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Lie scatter'd on the Alpine mountains cold
Ev'n them who kept thy truth so pure of old,

When all our fathers worshipp'd stocks and stones, Forget not in thy book : record their groans

Who were thy sheep, and in their ancient folds
Slain by the bloody Piedmontese, that rollid

Mother with infant down the rocks. Their moars The vales redoubled to the hills, and they

To Heaven. Their martyr'd blood and ashes sow

O'er all th' Italian fields, where still doth sway
The triple Tyrant : that from these may grow
A hundred fold, who having learn'd thy way,
Early may fly the Babylonian wo.

ON HIS BLINDNESS.

When I consider how my light is spent

Ere half my days, in this dark world and wide, And that one talent which is death to hide,

Lodg'd with me useless, though my soul more bent To serve therewith my Maker, and present

My true account, lest he, returning, chide;
Doth God exact day-labour, light denied ?

I fondly ask: but Patience, to prevent
That murmur, soon replies, God doth not need

Either man's work, or his own gifts; who best

Bear his mild yoke, they serve him best; his state Is kingly; thousands at his bidding speed,

And post o'er land and ocean without rest;
They also serve who only stand and wait.

TO MR. LAWRENCE.*

LAWRENCE, of virtuous father virtuous son,

Now that the fields are dank, and ways are mire,
Where shall we sometimes meet, and by the fire

Help waste a sullen day, what may be won
From the hard season gaining ? time will run
On smoother, till Favonius re-inspire
The frozen earth, and clothe in fresh attire
The lily and rose, that neither sow'd nor spun.
What neat repast shall feast us, light and choice,

Of Attic taste, with wine whence we may rise

To hear the lute well touch'd, or artful voice,
Warble immortal notes, and Tuscan air ?

He who of those delights can judge, and spare
To interpose them oft, is not unwise.

TO CYRIAC SKINNER. †

CYRIAC, whose grandsire, on the royal bench

Of British Themis, with no mean applause
Pronounc'd, and in his volumes taught, our laws,

Which others at their bar so often wrench;
To-day deep thoughts resolve with me to drench

In mirth, that after, no repenting draws;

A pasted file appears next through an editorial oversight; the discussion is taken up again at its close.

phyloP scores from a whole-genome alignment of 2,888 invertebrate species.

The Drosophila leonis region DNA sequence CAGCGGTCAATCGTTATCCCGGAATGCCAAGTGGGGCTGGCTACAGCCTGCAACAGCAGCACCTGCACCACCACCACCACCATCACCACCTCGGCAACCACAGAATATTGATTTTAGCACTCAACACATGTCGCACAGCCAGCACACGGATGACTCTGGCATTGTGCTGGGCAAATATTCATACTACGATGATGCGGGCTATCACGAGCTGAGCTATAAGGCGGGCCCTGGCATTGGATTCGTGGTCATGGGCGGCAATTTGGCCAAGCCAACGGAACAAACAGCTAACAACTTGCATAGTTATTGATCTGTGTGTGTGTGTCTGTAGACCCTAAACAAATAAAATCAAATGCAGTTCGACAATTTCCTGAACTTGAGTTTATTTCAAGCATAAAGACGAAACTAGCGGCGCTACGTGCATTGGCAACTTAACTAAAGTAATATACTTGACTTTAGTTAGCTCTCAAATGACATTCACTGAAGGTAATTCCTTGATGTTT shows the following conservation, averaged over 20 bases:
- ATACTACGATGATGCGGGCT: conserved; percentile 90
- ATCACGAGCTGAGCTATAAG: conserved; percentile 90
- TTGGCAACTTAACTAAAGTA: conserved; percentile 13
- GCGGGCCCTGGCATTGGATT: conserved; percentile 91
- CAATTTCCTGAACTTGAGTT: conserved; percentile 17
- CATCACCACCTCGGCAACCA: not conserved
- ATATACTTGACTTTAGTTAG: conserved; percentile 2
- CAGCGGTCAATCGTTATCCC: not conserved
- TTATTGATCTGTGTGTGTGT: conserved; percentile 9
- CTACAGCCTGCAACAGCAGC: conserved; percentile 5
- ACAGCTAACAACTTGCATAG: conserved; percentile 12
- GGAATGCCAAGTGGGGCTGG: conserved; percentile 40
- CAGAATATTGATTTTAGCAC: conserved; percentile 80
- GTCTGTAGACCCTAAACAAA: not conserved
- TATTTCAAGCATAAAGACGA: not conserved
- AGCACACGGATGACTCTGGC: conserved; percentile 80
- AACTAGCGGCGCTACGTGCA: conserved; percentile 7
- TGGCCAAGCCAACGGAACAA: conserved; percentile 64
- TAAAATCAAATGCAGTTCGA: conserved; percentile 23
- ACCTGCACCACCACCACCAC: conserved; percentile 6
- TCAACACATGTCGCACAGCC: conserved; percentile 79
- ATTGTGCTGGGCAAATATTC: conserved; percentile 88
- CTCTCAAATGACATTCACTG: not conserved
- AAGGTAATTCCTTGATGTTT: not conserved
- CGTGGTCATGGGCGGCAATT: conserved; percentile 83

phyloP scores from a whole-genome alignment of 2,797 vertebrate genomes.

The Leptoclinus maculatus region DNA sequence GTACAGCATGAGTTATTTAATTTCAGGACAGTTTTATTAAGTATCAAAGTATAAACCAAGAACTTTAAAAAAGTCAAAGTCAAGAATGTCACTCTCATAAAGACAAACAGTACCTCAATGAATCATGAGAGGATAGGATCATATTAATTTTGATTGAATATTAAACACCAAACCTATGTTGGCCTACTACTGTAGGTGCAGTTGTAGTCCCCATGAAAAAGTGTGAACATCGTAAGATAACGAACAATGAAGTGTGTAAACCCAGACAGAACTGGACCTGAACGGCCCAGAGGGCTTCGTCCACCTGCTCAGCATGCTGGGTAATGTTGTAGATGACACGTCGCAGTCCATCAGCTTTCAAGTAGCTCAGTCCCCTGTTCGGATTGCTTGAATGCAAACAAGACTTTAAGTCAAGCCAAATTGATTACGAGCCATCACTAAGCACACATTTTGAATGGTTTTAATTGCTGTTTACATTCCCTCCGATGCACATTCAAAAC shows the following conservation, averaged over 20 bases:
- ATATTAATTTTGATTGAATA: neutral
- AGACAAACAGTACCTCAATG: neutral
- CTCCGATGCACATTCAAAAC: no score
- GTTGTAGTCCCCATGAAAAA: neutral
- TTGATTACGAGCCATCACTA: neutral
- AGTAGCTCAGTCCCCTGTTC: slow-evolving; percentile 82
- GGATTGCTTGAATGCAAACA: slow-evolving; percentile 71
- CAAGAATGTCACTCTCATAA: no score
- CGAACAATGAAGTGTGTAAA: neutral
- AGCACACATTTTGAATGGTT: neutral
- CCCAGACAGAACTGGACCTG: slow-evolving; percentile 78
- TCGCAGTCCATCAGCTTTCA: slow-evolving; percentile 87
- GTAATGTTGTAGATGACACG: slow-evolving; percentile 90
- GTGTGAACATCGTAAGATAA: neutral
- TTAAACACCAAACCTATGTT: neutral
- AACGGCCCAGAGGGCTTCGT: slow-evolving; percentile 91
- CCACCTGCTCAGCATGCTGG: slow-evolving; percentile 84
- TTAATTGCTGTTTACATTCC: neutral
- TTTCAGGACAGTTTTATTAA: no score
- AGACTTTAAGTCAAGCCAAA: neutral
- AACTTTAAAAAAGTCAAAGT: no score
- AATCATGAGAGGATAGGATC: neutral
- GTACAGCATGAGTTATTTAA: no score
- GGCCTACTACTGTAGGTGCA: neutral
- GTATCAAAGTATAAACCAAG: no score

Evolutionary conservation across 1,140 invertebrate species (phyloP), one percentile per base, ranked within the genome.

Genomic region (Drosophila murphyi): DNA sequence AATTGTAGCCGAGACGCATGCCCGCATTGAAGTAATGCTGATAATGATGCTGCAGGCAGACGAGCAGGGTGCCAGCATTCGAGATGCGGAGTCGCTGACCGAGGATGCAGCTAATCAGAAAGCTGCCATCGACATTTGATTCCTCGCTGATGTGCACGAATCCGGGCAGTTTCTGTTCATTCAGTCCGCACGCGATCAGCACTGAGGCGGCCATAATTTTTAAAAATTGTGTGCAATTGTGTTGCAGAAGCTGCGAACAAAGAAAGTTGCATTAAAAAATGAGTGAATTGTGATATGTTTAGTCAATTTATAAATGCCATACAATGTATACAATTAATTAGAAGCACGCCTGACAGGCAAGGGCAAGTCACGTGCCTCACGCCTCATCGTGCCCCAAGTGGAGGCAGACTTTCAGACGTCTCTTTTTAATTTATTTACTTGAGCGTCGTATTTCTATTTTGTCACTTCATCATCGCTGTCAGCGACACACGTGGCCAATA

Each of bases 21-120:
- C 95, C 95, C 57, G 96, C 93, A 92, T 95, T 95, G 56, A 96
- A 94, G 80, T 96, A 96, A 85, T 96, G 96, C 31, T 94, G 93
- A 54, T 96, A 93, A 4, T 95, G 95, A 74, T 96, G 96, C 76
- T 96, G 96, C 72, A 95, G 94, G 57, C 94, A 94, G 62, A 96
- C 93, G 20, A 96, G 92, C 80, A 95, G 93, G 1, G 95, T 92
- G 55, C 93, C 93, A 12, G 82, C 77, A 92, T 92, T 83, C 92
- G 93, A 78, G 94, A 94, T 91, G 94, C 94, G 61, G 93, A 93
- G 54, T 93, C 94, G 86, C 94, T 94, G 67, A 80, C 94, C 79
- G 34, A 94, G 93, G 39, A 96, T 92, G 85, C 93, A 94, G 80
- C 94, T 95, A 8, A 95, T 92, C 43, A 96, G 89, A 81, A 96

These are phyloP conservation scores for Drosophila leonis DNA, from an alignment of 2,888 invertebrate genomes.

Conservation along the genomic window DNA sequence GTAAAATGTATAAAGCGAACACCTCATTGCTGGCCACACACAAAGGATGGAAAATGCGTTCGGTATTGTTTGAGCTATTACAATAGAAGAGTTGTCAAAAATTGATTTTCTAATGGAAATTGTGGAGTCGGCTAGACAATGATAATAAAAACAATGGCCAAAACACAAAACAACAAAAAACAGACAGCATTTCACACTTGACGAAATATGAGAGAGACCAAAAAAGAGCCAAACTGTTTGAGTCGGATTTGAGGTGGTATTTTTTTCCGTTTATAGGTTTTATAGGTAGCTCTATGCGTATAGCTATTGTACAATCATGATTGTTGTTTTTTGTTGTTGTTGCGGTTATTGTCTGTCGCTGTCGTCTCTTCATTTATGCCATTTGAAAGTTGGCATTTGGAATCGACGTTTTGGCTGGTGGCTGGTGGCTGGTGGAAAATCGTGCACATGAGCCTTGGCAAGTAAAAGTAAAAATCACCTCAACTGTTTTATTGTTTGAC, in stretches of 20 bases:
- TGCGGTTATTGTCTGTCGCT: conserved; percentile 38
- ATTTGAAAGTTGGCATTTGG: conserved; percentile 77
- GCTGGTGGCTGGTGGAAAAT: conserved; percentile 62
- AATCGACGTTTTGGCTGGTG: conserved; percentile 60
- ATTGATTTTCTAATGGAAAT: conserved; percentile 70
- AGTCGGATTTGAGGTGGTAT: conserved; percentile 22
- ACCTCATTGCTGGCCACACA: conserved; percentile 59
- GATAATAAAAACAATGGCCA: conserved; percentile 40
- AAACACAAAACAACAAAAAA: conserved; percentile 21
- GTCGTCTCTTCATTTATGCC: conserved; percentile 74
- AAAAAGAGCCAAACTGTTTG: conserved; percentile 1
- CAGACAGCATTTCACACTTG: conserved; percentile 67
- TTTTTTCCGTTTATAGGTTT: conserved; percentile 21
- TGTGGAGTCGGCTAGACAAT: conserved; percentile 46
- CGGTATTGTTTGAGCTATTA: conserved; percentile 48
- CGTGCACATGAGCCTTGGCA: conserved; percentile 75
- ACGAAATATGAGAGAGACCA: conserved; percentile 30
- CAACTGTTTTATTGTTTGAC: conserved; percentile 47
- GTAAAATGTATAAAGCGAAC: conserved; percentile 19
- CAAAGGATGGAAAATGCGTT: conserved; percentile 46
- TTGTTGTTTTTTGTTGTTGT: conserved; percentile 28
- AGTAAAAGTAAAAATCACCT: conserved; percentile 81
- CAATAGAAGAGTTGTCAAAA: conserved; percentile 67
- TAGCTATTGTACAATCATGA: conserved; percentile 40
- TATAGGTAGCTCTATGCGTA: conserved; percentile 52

Let Euclid rest, and Archimedes pause,

And what the Swede intends, and what the French: To measure life learn thou betimes, and know

* This Mr. Lawrence was the Son of the President of Cromell's council.

+ Cyriac Skinner was the son of William Skinner, Esqr., and grandson of Sir Vincent Skinner, and his mother was daughter of the famous Lord Chief Justice Coke. Mr. Wood relates that he was one of Harrington's political club, and sometimes held the chair; and further adde, that he was a merchant's son of London, an ingenious young gentleman, and scholar to John Milton.

Tow'rd solid good what leads the nearest way;

For other things mild Heaven a time ordains, And disapproves that care, though wise in show,

That with superfluous burden loads the day, And when God sends a cheerful hour, refrains.

TO THE SAME.

CYRIAC, this three-years-day these eyes, though clear.

To outward view, of blemish or of spot,
Bereft of light, their seeing have forgot ;
Nor to their idle orbs doth sight appear
Of sun, or moon, or star, throughout the year,

Or man, or woman. Yet I argue not
Against Heaven's hand or will, nor bate a jot

Of heart or hope ; but still bear up and steer
Right onward. What supports me dost thou ask?
The conscience, Friend, to have lost them over plied

In liberty's defence, my noble task, Of which all Europe talks from side to side. This thought might lead me through the world's

vain mask Content, though blind, had I no better guide.

ON HIS DECEASED WIFE.*

METHOUGHT I saw my late espous'd saint

Brought to me, like Alcestis, from the grave, Whom Jove's great son to her glad husband gave, Rescued from death by force, though pale and faint * This was his second wife, Catharine, the daughter of Captain Woodcock of Hackney, who lived with him not above a year after their marriage, and died in child-bed of a daughter.

Mine, as whom wash'd from spot of child-bed taint,

Purification in th' old Law did save,
And such, as yet once more I trust to have

Full sight of her in Heaven without restraint,
Came vested all in white, pure as her mind :

Her face was veil'd; yet, to my fancied sight,

Love, sweetness, goodness, in her person shin'd So clear, as in no face with more delight:

But 0! as to embrace me she inclin'd,
I wak'd; she fled ; and day brought back my night,

PSALMS.

PSALMI.

[Done into verse, 1653.]

BLESS'd is the man who hath not walk'd astray
In counsel of the wicked, and i' th' way
Of sinners hath not stood, and in the seat
Of scorners hath not sat : but in the great
Jehovah's law is ever his delight,
And in his law he studies, day and night.
He shall be as a tree which planted g?ows
By wat'ry streams, and in his season knows
To yield his fruit, and his leaf shall not fall,
And what he takes in hand shall

prosper

all.
Not so the wicked, but as chaff which fann'd
The wind drives, so the wicked shall not stand
In judgment, or abide their trial then,
Nor sinners in th' assembly of just men.
For the Lord knows the upright way of the just,
And the way of bad men to ruin must.

PSALMII.

[Done August 8, 1653.]

Terzette.

Way do the Gentiles tumult, and the nations

Muse a vain thing, the kings of th' earth upstand
With power, and princes in their congregations

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